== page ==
Top

Research Article

Split Viewer

Mol. Cells 2022; 45(3): 134-147

Published online March 31, 2022

https://doi.org/10.14348/molcells.2021.0074

© The Korean Society for Molecular and Cellular Biology

A Novel Pyrazolo[3,4-d]pyrimidine Induces Heme Oxygenase-1 and Exerts Anti-Inflammatory and Neuroprotective Effects

Ji Ae Lee1 , Young-Won Kwon1 , Hye Ri Kim1 , Nari Shin1 , Hyo Jin Son1 , Chan Seong Cheong2 , Dong Jin Kim2,* , and Onyou Hwang1,*

1Department of Biochemistry and Molecular Biology, University of Ulsan College of Medicine, Seoul 05505, Korea, 2Center for Neuro-Medicine, Brain Science Institute, Korea Institute of Science and Technology, Seoul 02792, Korea

Correspondence to : oyhwang@amc.seoul.kr (OH); djk2991@kist.re.kr (DJK)

Received: March 26, 2021; Revised: September 14, 2021; Accepted: October 15, 2021

This is an open-access article distributed under the terms of the Creative Commons Attribution-NonCommercial-ShareAlike 3.0 Unported License. To view a copy of this license, visit http://creativecommons.org/licenses/by-nc-sa/3.0/.

The anti-oxidant enzyme heme oxygenase-1 (HO-1) is known to exert anti-inflammatory effects. From a library of pyrazolo[3,4-d]pyrimidines, we identified a novel compound KKC080096 that upregulated HO-1 at the mRNA and protein levels in microglial BV-2 cells. KKC080096 exhibited anti-inflammatory effects via suppressing nitric oxide, interleukin-1β (IL-1β), and iNOS production in lipopolysaccharide (LPS)-challenged cells. It inhibited the phosphorylation of IKK and MAP kinases (p38, JNK, ERK), which trigger inflammatory signaling, and whose activities are inhibited by HO-1. Further, KKC080096 upregulated anti-inflammatory marker (Arg1, YM1, CD206, IL-10, transforming growth factor-β [TGF-β]) expression. In 1-methyl-4-phenyl-1,2,3,6-tetrahydropyridine-treated mice, KKC080096 lowered microglial activation, protected the nigral dopaminergic neurons, and nigral damage-associated motor deficits. Next, we elucidated the mechanisms by which KKC080096 upregulated HO-1. KKC080096 induced the phosphorylation of AMPK and its known upstream kinases LKB1 and CaMKKbeta, and pharmacological inhibition of AMPK activity reduced the effects of KKC080096 on HO-1 expression and LPS-induced NO generation, suggesting that KKC080096-induced HO-1 upregulation involves LKB1/AMPK and CaMKKbeta/AMPK pathway activation. Further, KKC080096 caused an increase in cellular Nrf2 level, bound to Keap1 (Nrf2 inhibitor protein) with high affinity, and blocked Keap1-Nrf2 interaction. This Nrf2 activation resulted in concurrent induction of HO-1 and other Nrf2-targeted antioxidant enzymes in BV-2 and in dopaminergic CATH.a cells. These results indicate that KKC080096 is a potential therapeutic for oxidative stress- and inflammation-related neurodegenerative disorders such as Parkinson’s disease.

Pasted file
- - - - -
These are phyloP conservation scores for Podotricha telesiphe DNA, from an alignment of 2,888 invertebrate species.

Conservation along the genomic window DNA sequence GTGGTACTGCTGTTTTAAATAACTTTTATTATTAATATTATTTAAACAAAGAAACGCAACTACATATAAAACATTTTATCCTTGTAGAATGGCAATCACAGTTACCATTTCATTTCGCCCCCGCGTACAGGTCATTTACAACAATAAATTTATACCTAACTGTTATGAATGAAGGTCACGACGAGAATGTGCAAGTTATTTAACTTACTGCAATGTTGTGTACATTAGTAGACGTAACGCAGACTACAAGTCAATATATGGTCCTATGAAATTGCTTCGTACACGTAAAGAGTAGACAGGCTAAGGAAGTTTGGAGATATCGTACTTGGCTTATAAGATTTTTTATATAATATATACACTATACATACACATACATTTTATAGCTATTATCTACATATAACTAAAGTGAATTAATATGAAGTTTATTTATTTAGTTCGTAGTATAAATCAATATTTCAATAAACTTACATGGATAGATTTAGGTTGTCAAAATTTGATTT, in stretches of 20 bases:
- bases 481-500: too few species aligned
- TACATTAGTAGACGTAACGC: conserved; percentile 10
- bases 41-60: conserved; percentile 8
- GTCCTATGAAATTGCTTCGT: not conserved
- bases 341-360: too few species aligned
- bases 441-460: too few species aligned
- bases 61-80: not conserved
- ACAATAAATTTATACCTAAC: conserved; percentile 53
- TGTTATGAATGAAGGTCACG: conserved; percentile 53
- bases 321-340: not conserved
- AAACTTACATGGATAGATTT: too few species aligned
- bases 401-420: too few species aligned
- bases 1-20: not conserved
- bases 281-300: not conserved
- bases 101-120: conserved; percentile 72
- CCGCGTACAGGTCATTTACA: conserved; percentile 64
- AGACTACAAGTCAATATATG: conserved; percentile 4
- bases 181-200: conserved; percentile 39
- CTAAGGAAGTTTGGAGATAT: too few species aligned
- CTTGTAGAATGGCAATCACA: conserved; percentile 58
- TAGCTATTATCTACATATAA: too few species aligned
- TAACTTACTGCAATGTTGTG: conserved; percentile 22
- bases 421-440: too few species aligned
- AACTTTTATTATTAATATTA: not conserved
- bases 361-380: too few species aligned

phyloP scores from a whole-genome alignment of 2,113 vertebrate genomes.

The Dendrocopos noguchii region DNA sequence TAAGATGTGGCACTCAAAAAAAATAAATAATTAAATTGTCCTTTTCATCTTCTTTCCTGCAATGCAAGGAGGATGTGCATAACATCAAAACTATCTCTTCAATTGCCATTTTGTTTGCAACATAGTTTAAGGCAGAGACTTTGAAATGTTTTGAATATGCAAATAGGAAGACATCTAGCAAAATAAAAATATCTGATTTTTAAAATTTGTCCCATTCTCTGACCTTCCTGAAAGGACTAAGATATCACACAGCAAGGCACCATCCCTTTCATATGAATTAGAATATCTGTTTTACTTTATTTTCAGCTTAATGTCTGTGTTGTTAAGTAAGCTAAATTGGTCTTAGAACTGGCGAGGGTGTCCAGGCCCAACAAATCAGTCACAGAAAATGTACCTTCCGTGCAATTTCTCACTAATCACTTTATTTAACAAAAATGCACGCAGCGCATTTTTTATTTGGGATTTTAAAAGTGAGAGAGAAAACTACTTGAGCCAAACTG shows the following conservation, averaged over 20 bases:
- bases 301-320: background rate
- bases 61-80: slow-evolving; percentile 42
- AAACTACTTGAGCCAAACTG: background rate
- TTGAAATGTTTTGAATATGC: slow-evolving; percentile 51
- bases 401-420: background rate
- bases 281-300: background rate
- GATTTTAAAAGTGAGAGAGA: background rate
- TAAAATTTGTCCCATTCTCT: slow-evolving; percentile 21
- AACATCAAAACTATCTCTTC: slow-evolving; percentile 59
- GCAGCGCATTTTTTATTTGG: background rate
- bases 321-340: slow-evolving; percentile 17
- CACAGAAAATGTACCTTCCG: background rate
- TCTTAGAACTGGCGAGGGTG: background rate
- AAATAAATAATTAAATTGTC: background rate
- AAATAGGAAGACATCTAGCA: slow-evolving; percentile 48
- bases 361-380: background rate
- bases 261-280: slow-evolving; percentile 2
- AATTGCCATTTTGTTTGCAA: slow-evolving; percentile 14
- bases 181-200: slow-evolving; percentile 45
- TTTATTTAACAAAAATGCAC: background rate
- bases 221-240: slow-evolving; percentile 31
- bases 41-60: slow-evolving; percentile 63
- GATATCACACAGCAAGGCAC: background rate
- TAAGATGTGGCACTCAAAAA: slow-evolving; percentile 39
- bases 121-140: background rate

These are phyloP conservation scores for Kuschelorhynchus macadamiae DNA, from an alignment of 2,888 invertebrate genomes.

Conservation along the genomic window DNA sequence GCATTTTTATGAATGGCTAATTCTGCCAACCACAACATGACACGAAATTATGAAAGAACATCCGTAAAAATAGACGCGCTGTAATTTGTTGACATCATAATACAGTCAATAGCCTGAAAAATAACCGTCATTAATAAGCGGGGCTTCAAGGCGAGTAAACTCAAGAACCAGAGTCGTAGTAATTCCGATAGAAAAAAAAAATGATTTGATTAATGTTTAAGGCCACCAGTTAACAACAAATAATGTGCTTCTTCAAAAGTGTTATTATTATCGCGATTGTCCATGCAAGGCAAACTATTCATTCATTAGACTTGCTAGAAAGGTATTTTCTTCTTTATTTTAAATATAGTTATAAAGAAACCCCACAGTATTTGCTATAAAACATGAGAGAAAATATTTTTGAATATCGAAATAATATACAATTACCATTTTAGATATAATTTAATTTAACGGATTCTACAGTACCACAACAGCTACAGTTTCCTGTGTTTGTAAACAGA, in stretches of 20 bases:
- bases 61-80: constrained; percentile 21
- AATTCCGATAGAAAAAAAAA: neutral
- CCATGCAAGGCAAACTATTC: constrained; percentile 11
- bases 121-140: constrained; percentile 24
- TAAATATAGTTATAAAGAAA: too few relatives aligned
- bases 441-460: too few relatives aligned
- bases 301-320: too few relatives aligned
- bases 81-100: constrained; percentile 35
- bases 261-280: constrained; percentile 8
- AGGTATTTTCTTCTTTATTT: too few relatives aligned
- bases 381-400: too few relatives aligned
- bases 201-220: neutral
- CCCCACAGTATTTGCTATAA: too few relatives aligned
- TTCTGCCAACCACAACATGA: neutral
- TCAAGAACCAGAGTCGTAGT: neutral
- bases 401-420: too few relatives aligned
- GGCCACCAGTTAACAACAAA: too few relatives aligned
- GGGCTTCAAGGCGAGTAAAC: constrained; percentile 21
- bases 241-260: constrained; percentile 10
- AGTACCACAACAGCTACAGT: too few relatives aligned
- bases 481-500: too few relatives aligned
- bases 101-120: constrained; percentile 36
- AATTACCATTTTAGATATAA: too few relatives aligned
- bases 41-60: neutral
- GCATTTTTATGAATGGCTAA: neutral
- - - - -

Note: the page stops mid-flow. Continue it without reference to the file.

Keywords heme oxygenase-1, neuroinflammation, Parkinson’s disease, pyrazolo[3,4-d]pyrimidine

Neuroinflammation is known to play a critical role in the pathogenesis of neurodegenerative disorders including Parkinson’s disease (PD). It is caused by the activation of microglia, the brain’s resident immune cells. While these cells serve a role as part of the injury response, their chronic or excessive activation causes neurotoxic degeneration of the nearby neurons, thereby contributing to PD pathogenesis. The current therapeutic interventions are aimed at mitigating the symptoms alone, thus making it essential to develop therapeutic strategies that can prevent or delay the disease progression.

Recent studies have demonstrated that the enzyme heme oxygenase-1 (HO-1) can suppress inflammation. Its activity has been associated with the shift from the M1-like proinflammatory microglial phenotype to the M2-like anti-inflammatory phenotype (Naito et al., 2014; Sierra-Filardi et al., 2010; Tu et al., 2014). This anti-inflammatory effect is thought to be mediated via the modulation of inflammatory signaling, which involves IκB kinase (IKK) leading to NFκB activation (Kawai and Akira, 2007) and the MAP kinases ERK, JNK, and p38 MAPK (Arthur and Ley, 2013). HO-1 has been shown to inhibit the IKK/IκB/NFκB and MAP kinase pathways (Li et al., 2008; Morse et al., 2003; Silva et al., 2006).

HO-1 expression is controlled by the transcription factor Nrf2 (Alam et al., 1999). As expected, the absence of Nrf2/HO-1 leads to reduced anti-inflammatory activity (Poss and Tonegawa, 1997; Rojo et al., 2014; Wiesel et al., 2000). The expression of HO-1 can also be increased by the enzyme AMP kinase (AMPK) (Al-Rashed et al., 2018; Thornton et al., 2016), and AMPK inhibition suppresses HO-1 induction and its ability to prevent inflammation (Al-Rashed et al., 2018). Hence, agents that lead to the activation of Nrf2/HO-1 and AMPK/HO-1 pathways can be of translational value.

Pyrazolopyrimidines are fused heterocyclic ring systems. Among these, the pyrazolo[3,4-d]pyrimidines have been noted for their various biological activities and are thought to be therapeutically significant (Chauhan and Kumar, 2013). Here, we introduce a novel pyrazolo[3,4-d]pyrimidine KKC080096 that activates both Nrf2 and AMPK signaling pathways, leading to HO-1 upregulation. The compound exhibits anti-inflammatory properties, is neuroprotective, and prevents the motor deficits in a PD animal model, thereby demonstrating a therapeutic potential for neurodegenerative diseases.

Materials